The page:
Canada Economy Facts and Outlook
The Struggling Economy Is Why Justin Trudeau Is the New Prime Minister
Canada's economic output as measured by gross domestic product was $1.67 trillion in 2016. This was just one tenth that of its primary trading partner, the United States ($18.5 trillion) and slightly less than its other NAFTA partner, Mexico ($2.3 trillion). (Source: "Canada's Economy," CIA World Factbook.)
Canada’s 2016 GDP growth rate was 1.2 percent, slower than both the United States (1.6 percent) and Mexico (2.1 percent).
Canada's standard of living, as measured by GDP per capita, was $46,200, lower than the United States ($57,300) but higher than Mexico ($18,900). (Source: CIA World Factbook.)
Canada is roughly the same size as the United States (3.8 million square miles), but only has 1/10 the people (34.6 million). It's three times the size of Mexico, with one-third the people. Why is Canada so sparsely populated? Climate. Its northern half is so cold for so much of the year that the ground remains permanently frozen. As a result, 90 percent of the people live within 100 miles of the US border.
Canada has more fresh water than any other country, with between two to three million lakes. However, most of it cannot be used for productive uses, such as hydropower or even irrigation, thanks to the cold climate. Only 4.3 percent of Canada's land is suitable for farming, compared to 16.9 percent of land in the U.S., and 12.9 percent in Mexico.
(Source: "Permafrost." The Canadian Encyclopedia. CIA World Factbook.)
Trudeau and Trump
On April 24, 2017, the Trump Administration warned it may impose a 20 percent tariff on Canadian lumber. That would affect $10 billion in exports. Western provinces allow loggers to cut trees on government-owned land.
The U.S. Commerce Department says the reduced rates allow for trade dumping.
The threat alone has reduced imports of Canadian softwood lumber. The tariff would be retroactive. Many companies hesitate to purchase lumber that could face a 20 percent surcharge.
The Commerce Department must prove to the U.S. International Trade Commission that Canada's actions injure the American lumber industry. In 2004, a NAFTA panel said the United States did not prove the dumping had harmed the American lumber industry. (Source: “Trump Plans to Impose Tariff on Imports of Canadian Softwood,” Fox Business News, April 24, 2017.)
On April 26, 2017, President Trump signaled the United States may withdraw from NAFTA. That follows the executive order he signed on January 23, 2017. That stated is intent to renegotiate NAFTA. He argues that the current agreement gives too much away to Mexico. Canada's Prime Minister Justin Trudeau said he would be willing to negotiate a separate bilateral agreement with the United States. For more, see What Happens If Trump Dumps NAFTA?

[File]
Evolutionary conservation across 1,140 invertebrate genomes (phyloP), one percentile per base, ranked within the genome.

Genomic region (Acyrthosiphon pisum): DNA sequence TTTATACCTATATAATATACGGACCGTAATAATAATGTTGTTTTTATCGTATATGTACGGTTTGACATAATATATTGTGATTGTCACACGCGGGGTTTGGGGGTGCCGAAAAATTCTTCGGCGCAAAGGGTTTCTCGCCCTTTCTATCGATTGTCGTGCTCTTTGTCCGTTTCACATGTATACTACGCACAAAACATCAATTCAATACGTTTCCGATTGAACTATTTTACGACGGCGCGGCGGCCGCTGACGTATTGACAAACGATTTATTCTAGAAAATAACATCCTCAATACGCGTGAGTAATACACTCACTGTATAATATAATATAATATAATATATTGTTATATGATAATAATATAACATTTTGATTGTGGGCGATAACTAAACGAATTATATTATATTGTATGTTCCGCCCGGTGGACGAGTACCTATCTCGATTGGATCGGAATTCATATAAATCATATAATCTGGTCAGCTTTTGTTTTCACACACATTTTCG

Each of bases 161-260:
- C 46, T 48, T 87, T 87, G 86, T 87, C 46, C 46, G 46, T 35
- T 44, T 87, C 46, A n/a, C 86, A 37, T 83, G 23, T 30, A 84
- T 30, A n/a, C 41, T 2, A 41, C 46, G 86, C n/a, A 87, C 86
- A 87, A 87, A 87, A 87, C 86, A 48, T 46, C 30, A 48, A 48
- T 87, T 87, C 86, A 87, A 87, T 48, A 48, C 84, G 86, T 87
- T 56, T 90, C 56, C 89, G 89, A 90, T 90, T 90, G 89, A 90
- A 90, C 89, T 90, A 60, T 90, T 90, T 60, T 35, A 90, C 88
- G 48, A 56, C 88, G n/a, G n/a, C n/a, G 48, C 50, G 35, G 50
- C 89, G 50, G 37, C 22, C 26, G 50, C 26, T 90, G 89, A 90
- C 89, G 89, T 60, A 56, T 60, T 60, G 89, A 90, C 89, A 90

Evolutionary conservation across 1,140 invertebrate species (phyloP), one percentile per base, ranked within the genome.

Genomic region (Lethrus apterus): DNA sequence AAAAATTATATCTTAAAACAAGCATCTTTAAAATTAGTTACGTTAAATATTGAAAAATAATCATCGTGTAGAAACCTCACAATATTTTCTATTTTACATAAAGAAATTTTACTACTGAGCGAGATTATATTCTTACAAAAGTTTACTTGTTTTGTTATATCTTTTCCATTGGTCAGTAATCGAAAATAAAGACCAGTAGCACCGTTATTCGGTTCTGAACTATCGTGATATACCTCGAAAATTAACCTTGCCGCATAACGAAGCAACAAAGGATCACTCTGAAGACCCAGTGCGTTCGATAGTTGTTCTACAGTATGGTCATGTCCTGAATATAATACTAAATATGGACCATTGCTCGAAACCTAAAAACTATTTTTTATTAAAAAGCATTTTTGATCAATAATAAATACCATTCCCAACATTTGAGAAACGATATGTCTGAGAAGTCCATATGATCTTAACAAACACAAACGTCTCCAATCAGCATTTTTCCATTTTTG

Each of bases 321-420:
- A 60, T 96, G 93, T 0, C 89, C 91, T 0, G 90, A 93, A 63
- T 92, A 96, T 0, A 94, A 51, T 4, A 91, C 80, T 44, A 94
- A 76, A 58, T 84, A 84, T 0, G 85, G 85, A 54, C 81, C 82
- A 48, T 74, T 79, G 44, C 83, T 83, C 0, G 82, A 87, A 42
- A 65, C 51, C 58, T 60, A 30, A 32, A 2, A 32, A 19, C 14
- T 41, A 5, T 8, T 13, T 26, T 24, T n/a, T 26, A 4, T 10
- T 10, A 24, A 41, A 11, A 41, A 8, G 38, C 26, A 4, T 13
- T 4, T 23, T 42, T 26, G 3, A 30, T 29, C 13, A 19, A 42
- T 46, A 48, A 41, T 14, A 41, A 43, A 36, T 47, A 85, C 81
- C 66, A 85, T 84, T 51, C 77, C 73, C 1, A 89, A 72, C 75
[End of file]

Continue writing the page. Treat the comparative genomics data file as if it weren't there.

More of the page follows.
Trump also withdrew the United States from the Trans-Pacific Partnership. Trudeau supports that agreement.
Canada's Economy Depends on Exports to the United States
Canada is the 12th largest exporter in the world.
It exports $402 billion in 2016. Three-fourths of this goes to the United States. Trade with the United States and Mexico has tripled since 1994, thanks to NAFTA. Canada is America's largest supplier of energy. That includes oil, gas, uranium and electric power. (Source: CIA World Factbook.)
Canada struggles to overcome another geographic handicap. It doesn't border any countries other than the United States. This makes shipments of goods to other markets more expensive.
Canada benefited by the discovery of oil sands in Alberta. That gave it the third largest oil reserves in the world (173.1 billion barrels). It's behind Saudi Arabia and Venezuela. It ranks ninth in the world in recoverable shale oil. It's fifth in shale gas, according to the U.S. Energy Information Administration. Canada is now the fifth largest oil exporter.
It ships 1.576 million barrels at day, recently surpassing Mexico. (Source: "Canada Places in Top Ten," Calgary Herald.)
On the other hand, Canada's reliance on oil exports may throw it into a recession. That's because oil prices fell from $100 to $25 a barrel in 2014. Canada's central bank cut interest rates to stimulate the economy, but that may aggravate a housing bubble. The government could spend more, but the debt-to-GDP ratio is already high at 92 percent. (Source: "A Rough Ride," The Economist, July 11, 2015.)
That's why Canadians elected Justin Trudeau as the new Prime Minister. He is the son of charismatic Pierre Trudeau. His election reflects a demographic shift toward liberalism. The Liberals gained 2.8 million new voters. These are people who didn't vote in 2011 when Canada elected conservative Stephen Harper. (Source: The Daily Shot, October 22, 2015.)
Trudeau promised to spend C$60 billion in new infrastructure. This will increase the budget deficit. But that might be paid for with taxes on marijuana, which Trudeau plans to legalize. (Source "All Change?" The Economist, The World in 2016.)
Trudeau also agreed to cut greenhouse gas emissions. That could reduce oil sands production. It would trigger lawsuits from companies that invested billions in development. (Source: "Cloud Hangs Over Canada's Oil Sand," The Wall Street Journal, January 25, 2016.)
Over the next forty years, global warming might benefit Canada. Between 1906 and 1982, the area of ice shelves fell 90 percent. That's because arctic winter temperatures increased 1.8 degrees Fahrenheit every ten years for the last six decades. As a result, the Northern Sea Route and the Northwest Passage may open to commercial traffic. That could compete with the Panama Canal by 2050. (Source: "Warmer Climate to Open New Arctic Shipping Routes by 2050: Study," Reuters, March 8, 2013. "Canada's Arctic Nearly Loses Entire Ice Shelf," Huffington Post, September 11, 2013.)